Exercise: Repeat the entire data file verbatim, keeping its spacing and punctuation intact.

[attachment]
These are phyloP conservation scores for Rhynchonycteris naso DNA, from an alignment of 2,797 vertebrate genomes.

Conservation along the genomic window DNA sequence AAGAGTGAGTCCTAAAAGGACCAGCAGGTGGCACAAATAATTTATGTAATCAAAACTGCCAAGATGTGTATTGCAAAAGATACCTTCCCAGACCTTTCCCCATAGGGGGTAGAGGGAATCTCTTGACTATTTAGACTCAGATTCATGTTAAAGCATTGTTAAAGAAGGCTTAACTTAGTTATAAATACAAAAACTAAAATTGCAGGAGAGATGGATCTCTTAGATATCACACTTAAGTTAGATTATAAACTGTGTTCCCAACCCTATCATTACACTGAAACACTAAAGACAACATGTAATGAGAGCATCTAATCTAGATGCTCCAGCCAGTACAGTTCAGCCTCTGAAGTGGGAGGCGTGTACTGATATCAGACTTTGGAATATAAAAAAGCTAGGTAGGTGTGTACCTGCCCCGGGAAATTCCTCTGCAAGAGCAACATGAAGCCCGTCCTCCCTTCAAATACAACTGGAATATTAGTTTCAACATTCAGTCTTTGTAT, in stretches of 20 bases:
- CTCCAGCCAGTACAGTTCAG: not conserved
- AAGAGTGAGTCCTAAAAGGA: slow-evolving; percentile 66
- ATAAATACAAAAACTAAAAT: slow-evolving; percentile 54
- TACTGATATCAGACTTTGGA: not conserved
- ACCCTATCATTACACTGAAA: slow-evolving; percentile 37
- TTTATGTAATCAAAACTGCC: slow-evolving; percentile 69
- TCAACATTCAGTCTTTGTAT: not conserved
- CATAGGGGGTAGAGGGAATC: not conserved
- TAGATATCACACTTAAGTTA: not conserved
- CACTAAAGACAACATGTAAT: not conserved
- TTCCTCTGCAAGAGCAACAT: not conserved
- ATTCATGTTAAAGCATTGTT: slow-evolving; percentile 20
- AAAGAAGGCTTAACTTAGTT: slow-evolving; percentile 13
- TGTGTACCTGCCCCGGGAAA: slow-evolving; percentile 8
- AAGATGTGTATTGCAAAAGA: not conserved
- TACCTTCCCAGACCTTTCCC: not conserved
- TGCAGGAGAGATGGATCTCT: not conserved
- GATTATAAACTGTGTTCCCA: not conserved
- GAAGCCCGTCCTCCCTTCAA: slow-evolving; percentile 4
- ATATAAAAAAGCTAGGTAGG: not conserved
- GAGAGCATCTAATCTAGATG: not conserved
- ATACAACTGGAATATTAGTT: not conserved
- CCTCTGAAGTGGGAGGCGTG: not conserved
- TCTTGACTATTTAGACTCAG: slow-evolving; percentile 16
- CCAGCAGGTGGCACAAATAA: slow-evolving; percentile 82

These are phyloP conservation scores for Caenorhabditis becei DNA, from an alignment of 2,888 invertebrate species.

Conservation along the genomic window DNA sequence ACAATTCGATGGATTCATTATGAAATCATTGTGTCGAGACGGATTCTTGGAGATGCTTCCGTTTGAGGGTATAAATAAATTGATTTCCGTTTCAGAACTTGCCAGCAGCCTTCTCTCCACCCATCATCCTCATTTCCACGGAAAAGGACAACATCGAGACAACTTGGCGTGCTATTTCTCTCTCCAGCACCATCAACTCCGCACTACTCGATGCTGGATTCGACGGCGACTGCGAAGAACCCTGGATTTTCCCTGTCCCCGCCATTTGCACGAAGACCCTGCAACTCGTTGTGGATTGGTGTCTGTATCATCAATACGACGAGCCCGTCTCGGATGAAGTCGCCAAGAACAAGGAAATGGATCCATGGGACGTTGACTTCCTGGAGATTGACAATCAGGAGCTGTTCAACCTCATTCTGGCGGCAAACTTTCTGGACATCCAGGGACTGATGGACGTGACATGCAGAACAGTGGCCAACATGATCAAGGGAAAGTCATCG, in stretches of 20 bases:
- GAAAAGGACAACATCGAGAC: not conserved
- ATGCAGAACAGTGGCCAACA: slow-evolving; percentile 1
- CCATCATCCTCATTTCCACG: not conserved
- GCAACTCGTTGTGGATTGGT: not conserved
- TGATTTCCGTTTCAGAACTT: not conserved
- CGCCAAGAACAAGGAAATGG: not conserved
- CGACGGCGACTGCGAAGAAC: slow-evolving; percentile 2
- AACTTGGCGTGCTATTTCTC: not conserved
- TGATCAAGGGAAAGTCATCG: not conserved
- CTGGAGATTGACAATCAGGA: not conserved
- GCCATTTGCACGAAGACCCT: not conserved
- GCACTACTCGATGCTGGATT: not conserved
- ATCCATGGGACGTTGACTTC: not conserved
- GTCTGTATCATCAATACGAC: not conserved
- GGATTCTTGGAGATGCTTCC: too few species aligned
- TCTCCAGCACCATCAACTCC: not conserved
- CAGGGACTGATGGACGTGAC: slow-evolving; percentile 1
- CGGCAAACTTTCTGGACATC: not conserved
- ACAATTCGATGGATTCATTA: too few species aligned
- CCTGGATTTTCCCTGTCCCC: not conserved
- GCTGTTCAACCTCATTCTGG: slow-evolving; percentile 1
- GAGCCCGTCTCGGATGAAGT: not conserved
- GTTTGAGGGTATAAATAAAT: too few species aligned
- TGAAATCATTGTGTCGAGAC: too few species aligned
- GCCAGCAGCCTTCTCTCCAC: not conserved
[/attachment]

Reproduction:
These are phyloP conservation scores for Rhynchonycteris naso DNA, from an alignment of 2,797 vertebrate genomes.

Conservation along the genomic window DNA sequence AAGAGTGAGTCCTAAAAGGACCAGCAGGTGGCACAAATAATTTATGTAATCAAAACTGCCAAGATGTGTATTGCAAAAGATACCTTCCCAGACCTTTCCCCATAGGGGGTAGAGGGAATCTCTTGACTATTTAGACTCAGATTCATGTTAAAGCATTGTTAAAGAAGGCTTAACTTAGTTATAAATACAAAAACTAAAATTGCAGGAGAGATGGATCTCTTAGATATCACACTTAAGTTAGATTATAAACTGTGTTCCCAACCCTATCATTACACTGAAACACTAAAGACAACATGTAATGAGAGCATCTAATCTAGATGCTCCAGCCAGTACAGTTCAGCCTCTGAAGTGGGAGGCGTGTACTGATATCAGACTTTGGAATATAAAAAAGCTAGGTAGGTGTGTACCTGCCCCGGGAAATTCCTCTGCAAGAGCAACATGAAGCCCGTCCTCCCTTCAAATACAACTGGAATATTAGTTTCAACATTCAGTCTTTGTAT, in stretches of 20 bases:
- CTCCAGCCAGTACAGTTCAG: not conserved
- AAGAGTGAGTCCTAAAAGGA: slow-evolving; percentile 66
- ATAAATACAAAAACTAAAAT: slow-evolving; percentile 54
- TACTGATATCAGACTTTGGA: not conserved
- ACCCTATCATTACACTGAAA: slow-evolving; percentile 37
- TTTATGTAATCAAAACTGCC: slow-evolving; percentile 69
- TCAACATTCAGTCTTTGTAT: not conserved
- CATAGGGGGTAGAGGGAATC: not conserved
- TAGATATCACACTTAAGTTA: not conserved
- CACTAAAGACAACATGTAAT: not conserved
- TTCCTCTGCAAGAGCAACAT: not conserved
- ATTCATGTTAAAGCATTGTT: slow-evolving; percentile 20
- AAAGAAGGCTTAACTTAGTT: slow-evolving; percentile 13
- TGTGTACCTGCCCCGGGAAA: slow-evolving; percentile 8
- AAGATGTGTATTGCAAAAGA: not conserved
- TACCTTCCCAGACCTTTCCC: not conserved
- TGCAGGAGAGATGGATCTCT: not conserved
- GATTATAAACTGTGTTCCCA: not conserved
- GAAGCCCGTCCTCCCTTCAA: slow-evolving; percentile 4
- ATATAAAAAAGCTAGGTAGG: not conserved
- GAGAGCATCTAATCTAGATG: not conserved
- ATACAACTGGAATATTAGTT: not conserved
- CCTCTGAAGTGGGAGGCGTG: not conserved
- TCTTGACTATTTAGACTCAG: slow-evolving; percentile 16
- CCAGCAGGTGGCACAAATAA: slow-evolving; percentile 82

These are phyloP conservation scores for Caenorhabditis becei DNA, from an alignment of 2,888 invertebrate species.

Conservation along the genomic window DNA sequence ACAATTCGATGGATTCATTATGAAATCATTGTGTCGAGACGGATTCTTGGAGATGCTTCCGTTTGAGGGTATAAATAAATTGATTTCCGTTTCAGAACTTGCCAGCAGCCTTCTCTCCACCCATCATCCTCATTTCCACGGAAAAGGACAACATCGAGACAACTTGGCGTGCTATTTCTCTCTCCAGCACCATCAACTCCGCACTACTCGATGCTGGATTCGACGGCGACTGCGAAGAACCCTGGATTTTCCCTGTCCCCGCCATTTGCACGAAGACCCTGCAACTCGTTGTGGATTGGTGTCTGTATCATCAATACGACGAGCCCGTCTCGGATGAAGTCGCCAAGAACAAGGAAATGGATCCATGGGACGTTGACTTCCTGGAGATTGACAATCAGGAGCTGTTCAACCTCATTCTGGCGGCAAACTTTCTGGACATCCAGGGACTGATGGACGTGACATGCAGAACAGTGGCCAACATGATCAAGGGAAAGTCATCG, in stretches of 20 bases:
- GAAAAGGACAACATCGAGAC: not conserved
- ATGCAGAACAGTGGCCAACA: slow-evolving; percentile 1
- CCATCATCCTCATTTCCACG: not conserved
- GCAACTCGTTGTGGATTGGT: not conserved
- TGATTTCCGTTTCAGAACTT: not conserved
- CGCCAAGAACAAGGAAATGG: not conserved
- CGACGGCGACTGCGAAGAAC: slow-evolving; percentile 2
- AACTTGGCGTGCTATTTCTC: not conserved
- TGATCAAGGGAAAGTCATCG: not conserved
- CTGGAGATTGACAATCAGGA: not conserved
- GCCATTTGCACGAAGACCCT: not conserved
- GCACTACTCGATGCTGGATT: not conserved
- ATCCATGGGACGTTGACTTC: not conserved
- GTCTGTATCATCAATACGAC: not conserved
- GGATTCTTGGAGATGCTTCC: too few species aligned
- TCTCCAGCACCATCAACTCC: not conserved
- CAGGGACTGATGGACGTGAC: slow-evolving; percentile 1
- CGGCAAACTTTCTGGACATC: not conserved
- ACAATTCGATGGATTCATTA: too few species aligned
- CCTGGATTTTCCCTGTCCCC: not conserved
- GCTGTTCAACCTCATTCTGG: slow-evolving; percentile 1
- GAGCCCGTCTCGGATGAAGT: not conserved
- GTTTGAGGGTATAAATAAAT: too few species aligned
- TGAAATCATTGTGTCGAGAC: too few species aligned
- GCCAGCAGCCTTCTCTCCAC: not conserved